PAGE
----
Random Bit Generator

The numerous probability-1/2 random bits used in various places are generated in one preferred embodiment with a conventional 16-bit feedback-shift-register (FSR) 163, which is implemented by two 74LS164 shift register circuits 161-1 and 161-2 and an XOR gate 162 of FIG. 7. The FSR 163 is clocked once per logic cycle by the S3 signal. Of the sixteen bits available, eleven are used as inputs to the rest of the circuit. These FSR bits are labeled as r0, r1, r2, . . . , r10 and are each a logical one half-the-time and a logical zero the other half, in a pseudo-random sequence. FSR's of this type have a forbidden state which is to be avoided. In this case, the forbidden state consists of all ones and provision is made for forcing the FSR out of this forbidden state by injecting zeroes in response to a reset signal, RES. Because of this forbidden state, the probability of a bit being a logical zero is slightly greater than its being a logical one. These probabilities for a 16-bit FSR are 0.50000762. . . and 0.4999237. . . respectively, which are close enough to 1/2 for practical purposes. There is a strong correlation between adjacent bits in adjacent clock cycles, but for any given voice sample, the correlation has been removed by the time the next sample for that voice is produced sixteen clock cycles later. Cross-voice correlation is unimportant.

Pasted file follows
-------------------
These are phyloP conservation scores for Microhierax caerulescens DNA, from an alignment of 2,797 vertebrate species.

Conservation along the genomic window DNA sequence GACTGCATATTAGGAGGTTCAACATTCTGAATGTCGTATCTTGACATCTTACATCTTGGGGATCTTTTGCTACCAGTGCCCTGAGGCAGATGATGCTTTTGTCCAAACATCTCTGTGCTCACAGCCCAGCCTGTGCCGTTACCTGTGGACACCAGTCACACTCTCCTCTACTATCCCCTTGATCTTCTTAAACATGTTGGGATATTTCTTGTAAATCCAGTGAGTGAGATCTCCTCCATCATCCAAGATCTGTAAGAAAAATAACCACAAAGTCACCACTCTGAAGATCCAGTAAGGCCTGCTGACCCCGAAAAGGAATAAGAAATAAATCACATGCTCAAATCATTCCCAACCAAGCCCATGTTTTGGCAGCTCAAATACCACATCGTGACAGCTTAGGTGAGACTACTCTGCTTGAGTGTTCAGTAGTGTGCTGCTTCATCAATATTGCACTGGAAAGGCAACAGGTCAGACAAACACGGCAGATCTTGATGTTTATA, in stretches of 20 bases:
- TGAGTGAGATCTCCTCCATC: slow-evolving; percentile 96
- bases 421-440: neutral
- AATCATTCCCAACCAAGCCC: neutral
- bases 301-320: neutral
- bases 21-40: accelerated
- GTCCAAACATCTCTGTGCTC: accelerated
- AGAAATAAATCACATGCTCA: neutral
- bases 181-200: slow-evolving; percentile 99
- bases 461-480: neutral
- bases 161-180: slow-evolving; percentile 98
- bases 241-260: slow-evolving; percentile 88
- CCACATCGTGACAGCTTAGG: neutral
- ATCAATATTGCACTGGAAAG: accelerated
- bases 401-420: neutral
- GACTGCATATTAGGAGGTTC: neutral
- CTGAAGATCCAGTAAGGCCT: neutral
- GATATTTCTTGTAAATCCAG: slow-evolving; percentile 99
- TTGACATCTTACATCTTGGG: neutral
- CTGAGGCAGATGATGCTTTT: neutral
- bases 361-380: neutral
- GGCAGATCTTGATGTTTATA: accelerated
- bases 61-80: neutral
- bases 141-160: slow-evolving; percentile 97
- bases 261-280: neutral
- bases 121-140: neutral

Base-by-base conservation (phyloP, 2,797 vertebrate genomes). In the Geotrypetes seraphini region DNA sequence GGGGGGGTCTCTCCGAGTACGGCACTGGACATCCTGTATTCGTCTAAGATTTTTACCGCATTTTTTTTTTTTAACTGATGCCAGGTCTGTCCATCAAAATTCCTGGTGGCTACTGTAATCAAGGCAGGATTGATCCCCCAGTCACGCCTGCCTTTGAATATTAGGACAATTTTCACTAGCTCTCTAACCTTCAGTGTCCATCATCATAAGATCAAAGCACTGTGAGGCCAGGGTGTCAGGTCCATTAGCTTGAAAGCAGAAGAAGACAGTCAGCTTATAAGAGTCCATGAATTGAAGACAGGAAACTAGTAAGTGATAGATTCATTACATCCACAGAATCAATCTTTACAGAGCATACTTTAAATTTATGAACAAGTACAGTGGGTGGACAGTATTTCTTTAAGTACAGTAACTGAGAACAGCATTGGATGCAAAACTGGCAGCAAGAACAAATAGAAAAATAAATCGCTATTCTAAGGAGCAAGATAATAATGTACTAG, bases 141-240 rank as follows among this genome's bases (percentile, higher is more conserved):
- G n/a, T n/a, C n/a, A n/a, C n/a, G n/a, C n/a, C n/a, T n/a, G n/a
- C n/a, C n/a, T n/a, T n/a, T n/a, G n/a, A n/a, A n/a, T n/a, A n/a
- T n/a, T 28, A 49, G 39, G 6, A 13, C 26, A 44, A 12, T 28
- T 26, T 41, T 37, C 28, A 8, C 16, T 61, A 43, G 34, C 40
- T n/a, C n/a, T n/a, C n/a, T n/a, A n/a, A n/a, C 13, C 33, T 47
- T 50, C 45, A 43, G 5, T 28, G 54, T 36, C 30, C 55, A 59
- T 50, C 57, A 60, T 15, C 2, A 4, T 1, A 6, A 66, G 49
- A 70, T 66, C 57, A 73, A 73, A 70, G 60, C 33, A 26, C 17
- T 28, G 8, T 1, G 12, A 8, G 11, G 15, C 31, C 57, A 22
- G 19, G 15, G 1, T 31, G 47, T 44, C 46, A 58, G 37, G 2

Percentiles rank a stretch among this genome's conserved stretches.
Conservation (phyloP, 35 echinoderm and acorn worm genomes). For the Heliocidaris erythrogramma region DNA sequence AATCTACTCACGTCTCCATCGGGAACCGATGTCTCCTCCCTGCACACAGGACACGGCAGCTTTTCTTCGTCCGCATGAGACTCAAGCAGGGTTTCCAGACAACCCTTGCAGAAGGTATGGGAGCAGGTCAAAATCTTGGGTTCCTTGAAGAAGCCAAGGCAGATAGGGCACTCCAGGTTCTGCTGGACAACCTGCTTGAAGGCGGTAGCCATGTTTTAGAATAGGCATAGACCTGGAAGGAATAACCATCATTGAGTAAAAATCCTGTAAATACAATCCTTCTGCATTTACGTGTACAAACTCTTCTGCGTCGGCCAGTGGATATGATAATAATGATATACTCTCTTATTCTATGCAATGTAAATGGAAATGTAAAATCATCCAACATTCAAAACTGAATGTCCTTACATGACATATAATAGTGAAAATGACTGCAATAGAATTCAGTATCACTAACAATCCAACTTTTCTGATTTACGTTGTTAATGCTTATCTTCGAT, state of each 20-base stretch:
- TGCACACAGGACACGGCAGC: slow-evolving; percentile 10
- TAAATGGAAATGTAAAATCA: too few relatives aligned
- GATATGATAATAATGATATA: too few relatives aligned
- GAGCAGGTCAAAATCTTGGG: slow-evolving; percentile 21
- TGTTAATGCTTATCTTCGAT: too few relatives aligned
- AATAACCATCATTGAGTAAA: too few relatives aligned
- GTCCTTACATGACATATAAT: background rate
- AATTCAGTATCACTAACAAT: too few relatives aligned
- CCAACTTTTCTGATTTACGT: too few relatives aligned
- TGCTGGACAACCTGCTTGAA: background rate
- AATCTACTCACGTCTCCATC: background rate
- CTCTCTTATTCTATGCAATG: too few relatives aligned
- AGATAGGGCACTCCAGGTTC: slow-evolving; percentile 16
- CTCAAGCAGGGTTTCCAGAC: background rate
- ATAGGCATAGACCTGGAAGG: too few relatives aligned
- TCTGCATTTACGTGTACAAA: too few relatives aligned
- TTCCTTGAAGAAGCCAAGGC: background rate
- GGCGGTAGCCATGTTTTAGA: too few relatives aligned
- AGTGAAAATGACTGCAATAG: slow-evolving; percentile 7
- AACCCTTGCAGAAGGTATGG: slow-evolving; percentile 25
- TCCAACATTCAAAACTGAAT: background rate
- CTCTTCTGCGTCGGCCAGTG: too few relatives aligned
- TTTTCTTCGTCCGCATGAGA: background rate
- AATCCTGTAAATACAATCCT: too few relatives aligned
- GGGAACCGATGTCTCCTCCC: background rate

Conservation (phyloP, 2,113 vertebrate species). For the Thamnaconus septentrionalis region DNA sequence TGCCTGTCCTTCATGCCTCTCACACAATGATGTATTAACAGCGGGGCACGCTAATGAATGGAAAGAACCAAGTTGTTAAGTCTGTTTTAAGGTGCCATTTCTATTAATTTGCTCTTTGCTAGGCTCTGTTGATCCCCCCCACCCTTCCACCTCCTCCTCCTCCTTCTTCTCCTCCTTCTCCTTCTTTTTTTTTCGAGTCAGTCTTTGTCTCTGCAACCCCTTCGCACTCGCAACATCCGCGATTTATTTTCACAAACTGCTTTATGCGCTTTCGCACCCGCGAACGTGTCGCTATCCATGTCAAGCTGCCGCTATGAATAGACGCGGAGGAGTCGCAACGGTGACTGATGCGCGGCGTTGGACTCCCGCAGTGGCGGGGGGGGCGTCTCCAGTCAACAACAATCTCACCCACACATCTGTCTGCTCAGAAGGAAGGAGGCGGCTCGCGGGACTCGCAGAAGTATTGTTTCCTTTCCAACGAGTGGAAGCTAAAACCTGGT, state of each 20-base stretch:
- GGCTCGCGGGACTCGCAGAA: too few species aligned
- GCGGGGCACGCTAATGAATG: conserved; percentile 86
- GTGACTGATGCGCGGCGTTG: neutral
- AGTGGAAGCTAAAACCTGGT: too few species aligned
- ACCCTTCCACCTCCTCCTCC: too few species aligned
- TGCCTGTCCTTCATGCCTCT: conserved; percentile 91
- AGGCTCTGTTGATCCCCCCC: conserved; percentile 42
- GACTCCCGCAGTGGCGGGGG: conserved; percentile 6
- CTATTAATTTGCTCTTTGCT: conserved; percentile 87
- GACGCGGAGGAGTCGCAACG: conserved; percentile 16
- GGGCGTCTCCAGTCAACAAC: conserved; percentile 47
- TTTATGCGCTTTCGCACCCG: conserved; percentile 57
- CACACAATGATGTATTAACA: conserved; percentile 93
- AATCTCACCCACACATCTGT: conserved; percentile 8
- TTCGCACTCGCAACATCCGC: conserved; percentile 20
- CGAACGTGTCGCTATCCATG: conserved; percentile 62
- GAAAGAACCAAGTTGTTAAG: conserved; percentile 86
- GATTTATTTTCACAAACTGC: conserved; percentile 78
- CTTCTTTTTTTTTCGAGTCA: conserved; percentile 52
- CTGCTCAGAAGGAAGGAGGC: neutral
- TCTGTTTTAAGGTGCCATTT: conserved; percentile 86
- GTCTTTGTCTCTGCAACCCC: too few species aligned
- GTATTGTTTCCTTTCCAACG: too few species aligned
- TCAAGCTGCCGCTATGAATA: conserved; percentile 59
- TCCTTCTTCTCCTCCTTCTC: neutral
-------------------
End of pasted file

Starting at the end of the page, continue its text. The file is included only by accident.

The 16-voice embodiment described contains a great deal of parallelism with many different things happening at the same instant. For example, memory accesses, register reads and writes, cycle-counter decrementation, operand addition, random-number generation, digital-analog conversion, look-ahead, are all occurring concurrently. Many of these activities would have to be done sequentially in software or other implementations, and would require cuts in sampling rates, number of voices, or other performance capabilities. The preferred embodiment described does many of these things simultaneously and still manages to recognize parameter changes from the interface unit.

Parameters

The actual mechanics of parameter changes has already been described above and this section concentrates on the parameters themselves, their encodings, and their meanings. Each of the eight parameters is given a number from 0 to 7, whose 3-bit binary representation corresponds to three bits on the address bus when that particular parameter is being accessed. The least significant bit (lsb) corresponds to the HYBYT address line 121-2 and the other two bits correspond to the low-order two bits of lines 121-3 output by the storage multiplexer 123 except that parameters #2 and #3 have no specific address in memory and are dependent on the value of "j". The following TABLE 1 lists and identifies the eight parameters, and the cycle number where each is read.